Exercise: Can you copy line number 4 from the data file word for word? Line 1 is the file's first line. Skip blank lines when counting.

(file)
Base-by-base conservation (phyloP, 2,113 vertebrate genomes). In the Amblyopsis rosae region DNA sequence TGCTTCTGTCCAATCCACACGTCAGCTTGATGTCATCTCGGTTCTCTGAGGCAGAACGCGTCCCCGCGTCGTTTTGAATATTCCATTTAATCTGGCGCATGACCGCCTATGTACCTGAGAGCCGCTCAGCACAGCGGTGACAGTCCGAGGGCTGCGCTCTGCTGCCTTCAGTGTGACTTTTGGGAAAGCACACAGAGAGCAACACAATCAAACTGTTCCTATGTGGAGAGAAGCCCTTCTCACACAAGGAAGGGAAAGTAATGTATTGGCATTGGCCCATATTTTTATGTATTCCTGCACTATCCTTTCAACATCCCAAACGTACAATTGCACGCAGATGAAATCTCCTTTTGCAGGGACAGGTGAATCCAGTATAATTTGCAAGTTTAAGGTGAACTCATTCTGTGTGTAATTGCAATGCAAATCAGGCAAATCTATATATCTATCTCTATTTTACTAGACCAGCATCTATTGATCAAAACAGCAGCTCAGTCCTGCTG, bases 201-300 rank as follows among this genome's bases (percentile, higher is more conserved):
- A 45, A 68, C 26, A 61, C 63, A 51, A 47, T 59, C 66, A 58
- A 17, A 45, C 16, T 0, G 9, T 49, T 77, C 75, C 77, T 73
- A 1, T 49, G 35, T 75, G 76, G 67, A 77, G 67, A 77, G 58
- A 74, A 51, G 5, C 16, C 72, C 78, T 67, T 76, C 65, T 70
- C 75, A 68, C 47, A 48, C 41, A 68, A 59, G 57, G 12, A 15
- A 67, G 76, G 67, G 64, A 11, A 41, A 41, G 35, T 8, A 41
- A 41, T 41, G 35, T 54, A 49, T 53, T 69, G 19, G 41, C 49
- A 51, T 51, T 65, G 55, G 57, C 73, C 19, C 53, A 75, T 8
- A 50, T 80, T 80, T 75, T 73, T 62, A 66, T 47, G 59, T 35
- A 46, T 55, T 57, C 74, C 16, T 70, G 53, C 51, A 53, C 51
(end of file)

- A 1, T 49, G 35, T 75, G 76, G 67, A 77, G 67, A 77, G 58